Richard Jewell (2019)

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Richard Jewell Poster.jpg
Richard Jewell (2019) Movie Poster

Richard Jewell was a security guard and police officer famous for discovering a backpack containing three pipe bombs, and helping to evacuate the area and save lives at the 1996 Summer Olympics in Atlanta, Georgia. But the media (NBC, CNN) did a "trial by media" that crucified him, until he was eventually exonerated, won a lawsuit/settlement, and the real bomber was caught (Eric Rudolph). This is a Clint Eastwood (Director) movie about these events. Good movie, that got lousy reviews and viewership -- but was definitely a story worth telling (and watching).

It was a worthy telling of a story. Not quite a documentary, but a quite watchable Hollywood'ed version of one. The left was outraged that Clint portrayed sloppy and malicious journalist, who died in a drug overdose years later, as someone that would abuse substances and trade sex for confidential information. Which doesn't seem like a big stretch. And to be fair, Clint did take some liberties -- like the FBI agent was really an amalgamation of multiple characters, and some of the timeline was tweaked slightly to tell a better story. There's some irony in a movie that exposed the character assassination of Jewell, that the character assassins are whining that it was done back to one of their own (to a lesser extent than they had done): sanctimonious hypocrites comes to mind. Either way, a worthy portrayal of a significant story, even if not the most entertaining or lighthearted affair. About as well done as you could do, given the facts.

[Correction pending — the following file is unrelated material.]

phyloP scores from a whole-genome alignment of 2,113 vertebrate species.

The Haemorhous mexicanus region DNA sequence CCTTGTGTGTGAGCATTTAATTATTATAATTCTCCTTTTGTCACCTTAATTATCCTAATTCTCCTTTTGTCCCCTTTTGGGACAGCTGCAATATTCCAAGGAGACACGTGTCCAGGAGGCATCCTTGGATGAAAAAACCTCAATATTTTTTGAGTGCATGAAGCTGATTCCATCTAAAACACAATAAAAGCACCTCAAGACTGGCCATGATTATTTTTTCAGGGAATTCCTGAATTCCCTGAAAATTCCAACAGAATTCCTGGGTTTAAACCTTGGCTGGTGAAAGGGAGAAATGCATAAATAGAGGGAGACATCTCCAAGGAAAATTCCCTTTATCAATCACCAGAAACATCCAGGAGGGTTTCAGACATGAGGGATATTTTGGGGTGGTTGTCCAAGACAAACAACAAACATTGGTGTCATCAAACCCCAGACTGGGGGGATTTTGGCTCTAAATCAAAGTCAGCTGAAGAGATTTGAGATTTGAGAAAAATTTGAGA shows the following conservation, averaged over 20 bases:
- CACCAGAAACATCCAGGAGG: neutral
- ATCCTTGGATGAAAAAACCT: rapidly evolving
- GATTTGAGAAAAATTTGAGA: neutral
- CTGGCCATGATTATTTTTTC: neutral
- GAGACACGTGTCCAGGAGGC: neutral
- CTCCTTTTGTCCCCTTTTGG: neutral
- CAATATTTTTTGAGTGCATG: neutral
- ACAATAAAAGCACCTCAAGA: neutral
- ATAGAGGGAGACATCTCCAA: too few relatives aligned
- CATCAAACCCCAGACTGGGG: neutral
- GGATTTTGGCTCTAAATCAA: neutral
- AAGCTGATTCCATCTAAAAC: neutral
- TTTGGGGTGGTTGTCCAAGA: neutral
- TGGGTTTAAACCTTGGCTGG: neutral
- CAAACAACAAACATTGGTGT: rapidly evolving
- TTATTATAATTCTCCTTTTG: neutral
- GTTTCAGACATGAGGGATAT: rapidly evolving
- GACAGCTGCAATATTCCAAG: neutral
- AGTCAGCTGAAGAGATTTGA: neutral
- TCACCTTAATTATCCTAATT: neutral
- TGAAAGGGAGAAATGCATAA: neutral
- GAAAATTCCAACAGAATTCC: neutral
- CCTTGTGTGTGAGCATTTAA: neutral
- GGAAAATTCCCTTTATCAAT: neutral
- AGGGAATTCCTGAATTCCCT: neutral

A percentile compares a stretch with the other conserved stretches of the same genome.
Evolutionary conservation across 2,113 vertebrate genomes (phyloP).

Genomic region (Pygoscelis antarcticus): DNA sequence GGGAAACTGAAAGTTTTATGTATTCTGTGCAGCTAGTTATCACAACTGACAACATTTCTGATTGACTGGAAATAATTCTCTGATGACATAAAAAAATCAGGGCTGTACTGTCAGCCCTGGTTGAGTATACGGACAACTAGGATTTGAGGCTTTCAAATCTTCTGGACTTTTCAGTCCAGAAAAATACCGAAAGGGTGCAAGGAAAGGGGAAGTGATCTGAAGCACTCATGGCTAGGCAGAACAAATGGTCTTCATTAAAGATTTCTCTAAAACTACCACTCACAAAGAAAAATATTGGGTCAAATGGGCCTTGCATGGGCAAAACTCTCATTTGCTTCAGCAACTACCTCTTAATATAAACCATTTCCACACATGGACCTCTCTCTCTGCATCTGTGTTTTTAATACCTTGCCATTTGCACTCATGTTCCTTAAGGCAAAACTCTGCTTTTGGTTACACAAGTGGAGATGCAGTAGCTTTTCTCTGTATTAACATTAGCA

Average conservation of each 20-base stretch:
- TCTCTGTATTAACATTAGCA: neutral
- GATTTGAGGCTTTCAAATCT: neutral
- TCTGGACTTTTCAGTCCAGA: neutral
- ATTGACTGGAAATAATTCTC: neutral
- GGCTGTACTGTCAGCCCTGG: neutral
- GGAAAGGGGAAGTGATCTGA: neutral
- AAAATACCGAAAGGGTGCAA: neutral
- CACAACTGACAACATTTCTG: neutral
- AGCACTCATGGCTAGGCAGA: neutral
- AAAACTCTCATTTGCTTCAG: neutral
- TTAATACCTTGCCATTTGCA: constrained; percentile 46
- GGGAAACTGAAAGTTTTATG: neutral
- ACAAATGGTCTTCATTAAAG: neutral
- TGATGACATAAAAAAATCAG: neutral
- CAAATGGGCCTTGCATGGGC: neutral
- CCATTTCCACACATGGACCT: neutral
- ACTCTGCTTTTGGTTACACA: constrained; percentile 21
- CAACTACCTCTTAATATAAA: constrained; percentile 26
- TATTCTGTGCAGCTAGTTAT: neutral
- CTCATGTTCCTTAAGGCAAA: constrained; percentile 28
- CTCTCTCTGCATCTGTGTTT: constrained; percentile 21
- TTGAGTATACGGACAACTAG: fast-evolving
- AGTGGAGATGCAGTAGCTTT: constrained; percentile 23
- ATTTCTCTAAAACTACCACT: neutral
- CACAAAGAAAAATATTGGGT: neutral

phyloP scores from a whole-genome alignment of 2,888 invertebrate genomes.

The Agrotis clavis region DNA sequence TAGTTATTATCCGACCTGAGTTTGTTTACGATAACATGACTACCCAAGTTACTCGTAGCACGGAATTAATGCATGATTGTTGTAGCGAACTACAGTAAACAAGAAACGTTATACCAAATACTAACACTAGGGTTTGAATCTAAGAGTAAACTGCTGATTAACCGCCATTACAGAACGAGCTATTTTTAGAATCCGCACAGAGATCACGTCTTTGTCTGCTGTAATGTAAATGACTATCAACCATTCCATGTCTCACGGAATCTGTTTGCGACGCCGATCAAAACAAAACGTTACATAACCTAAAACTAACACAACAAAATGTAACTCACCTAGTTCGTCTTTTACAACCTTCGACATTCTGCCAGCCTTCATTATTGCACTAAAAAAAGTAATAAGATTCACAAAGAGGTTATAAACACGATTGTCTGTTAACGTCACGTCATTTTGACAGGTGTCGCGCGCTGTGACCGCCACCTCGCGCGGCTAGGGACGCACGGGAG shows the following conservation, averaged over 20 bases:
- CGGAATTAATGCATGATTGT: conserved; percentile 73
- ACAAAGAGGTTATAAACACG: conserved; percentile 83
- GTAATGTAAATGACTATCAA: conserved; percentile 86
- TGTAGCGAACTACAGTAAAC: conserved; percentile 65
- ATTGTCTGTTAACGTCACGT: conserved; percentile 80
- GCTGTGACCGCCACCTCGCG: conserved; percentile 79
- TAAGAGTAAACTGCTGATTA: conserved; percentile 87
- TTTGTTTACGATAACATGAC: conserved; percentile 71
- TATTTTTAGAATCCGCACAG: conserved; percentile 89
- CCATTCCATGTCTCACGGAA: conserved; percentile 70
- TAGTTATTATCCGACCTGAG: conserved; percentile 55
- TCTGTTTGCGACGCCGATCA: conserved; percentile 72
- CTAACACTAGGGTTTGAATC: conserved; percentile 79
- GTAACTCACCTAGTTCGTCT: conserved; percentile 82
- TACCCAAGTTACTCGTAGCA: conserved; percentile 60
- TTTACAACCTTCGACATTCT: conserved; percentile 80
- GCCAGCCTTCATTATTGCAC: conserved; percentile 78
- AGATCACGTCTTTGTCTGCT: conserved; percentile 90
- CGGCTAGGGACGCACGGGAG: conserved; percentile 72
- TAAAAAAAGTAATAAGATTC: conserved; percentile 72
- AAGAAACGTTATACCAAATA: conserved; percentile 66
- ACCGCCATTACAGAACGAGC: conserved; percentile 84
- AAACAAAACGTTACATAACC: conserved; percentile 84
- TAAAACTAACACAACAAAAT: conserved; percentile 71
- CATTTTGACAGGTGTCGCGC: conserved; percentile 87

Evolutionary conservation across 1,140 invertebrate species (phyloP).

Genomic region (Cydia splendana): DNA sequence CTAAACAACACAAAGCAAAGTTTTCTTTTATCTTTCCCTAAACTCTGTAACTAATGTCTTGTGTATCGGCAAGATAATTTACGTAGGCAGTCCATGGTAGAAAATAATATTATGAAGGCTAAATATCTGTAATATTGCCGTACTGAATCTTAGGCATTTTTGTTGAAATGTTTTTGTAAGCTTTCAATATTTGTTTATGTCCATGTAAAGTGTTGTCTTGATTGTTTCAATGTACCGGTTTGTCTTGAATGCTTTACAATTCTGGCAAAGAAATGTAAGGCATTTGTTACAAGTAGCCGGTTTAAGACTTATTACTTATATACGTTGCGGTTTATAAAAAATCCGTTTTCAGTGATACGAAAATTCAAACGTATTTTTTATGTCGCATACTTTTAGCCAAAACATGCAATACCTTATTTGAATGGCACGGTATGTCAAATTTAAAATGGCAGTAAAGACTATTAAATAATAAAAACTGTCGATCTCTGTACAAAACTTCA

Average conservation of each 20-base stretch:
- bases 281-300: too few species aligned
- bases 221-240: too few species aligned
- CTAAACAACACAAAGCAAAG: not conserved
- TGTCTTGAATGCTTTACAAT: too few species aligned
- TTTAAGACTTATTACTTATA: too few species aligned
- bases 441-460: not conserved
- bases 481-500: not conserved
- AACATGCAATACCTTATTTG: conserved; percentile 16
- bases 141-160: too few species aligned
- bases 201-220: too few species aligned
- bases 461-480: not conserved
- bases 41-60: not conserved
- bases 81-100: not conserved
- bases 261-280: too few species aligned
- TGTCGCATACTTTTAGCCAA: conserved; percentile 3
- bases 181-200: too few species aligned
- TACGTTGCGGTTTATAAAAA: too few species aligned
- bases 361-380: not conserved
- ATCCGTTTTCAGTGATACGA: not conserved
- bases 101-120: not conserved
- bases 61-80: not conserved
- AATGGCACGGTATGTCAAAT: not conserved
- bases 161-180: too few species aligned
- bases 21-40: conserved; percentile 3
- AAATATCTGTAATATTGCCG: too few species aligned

This got a 74/96 split between viewers/reviewers. The reviewers didn't like it because it made the far left media look bad for railroading the guy, and they are the lapdogs/employees of those outlets. The viewers obviously liked the sincerity of the story.
Reviewer Bias 

Movie critics often have a leftward slant that makes them droll and predictable. It also means if a movie is at all political, has anything that's politically incorrect, or can be re-imagined that way, then reviewers will likely get out of touch with the audience. Since I lean towards the audience preferences and away from marxism as movie-reviews, this spread (or the inverse of the reviewers opinions) can be a better indicator of how much I'll like a film than their actual reviews. more...

Richard Jewell

Richard Jewell was a security guard and police officer famous for his role in the events surrounding the Centennial Olympic Park bombing at the 1996 Summer Olympics in Atlanta, Georgia. While working as a security guard for the Olympics, he discovered a backpack containing three pipe bombs and alerted police and helped evacuate the area before the bomb exploded, saving many people from injury or death. Initially hailed by the media as a hero, Jewell was a victim of FakeNews and "trial by media", before eventually exonerated, and Eric Rudolph was later found to have been the bomber. He died on August 29, 2007, at age 44 from heart failure (a complication of diabetes). more...


📚 References

Media hated it for telling a story that they all but buried, and it reminds people of a truth they don't want brought up. They also complained of the portrayal of Scruggs (now deceased) as someone who did anything it took to get a story (including sleeping with the FBI agent). And claim there's no evidence of that. But there's no evidence against it either, and the rush to judge her isn't as bad/impactful as AJC's and Scruggs rush to judge Jewell. And there is evidence of Scruggs reporting innuendos and hunches as facts, and got key facts themselves wrong. So at best, she and her editors were sloppy and unprofessional -- it's not hard to imagine someone like that, wouldn't use all tools at their disposal to get a story: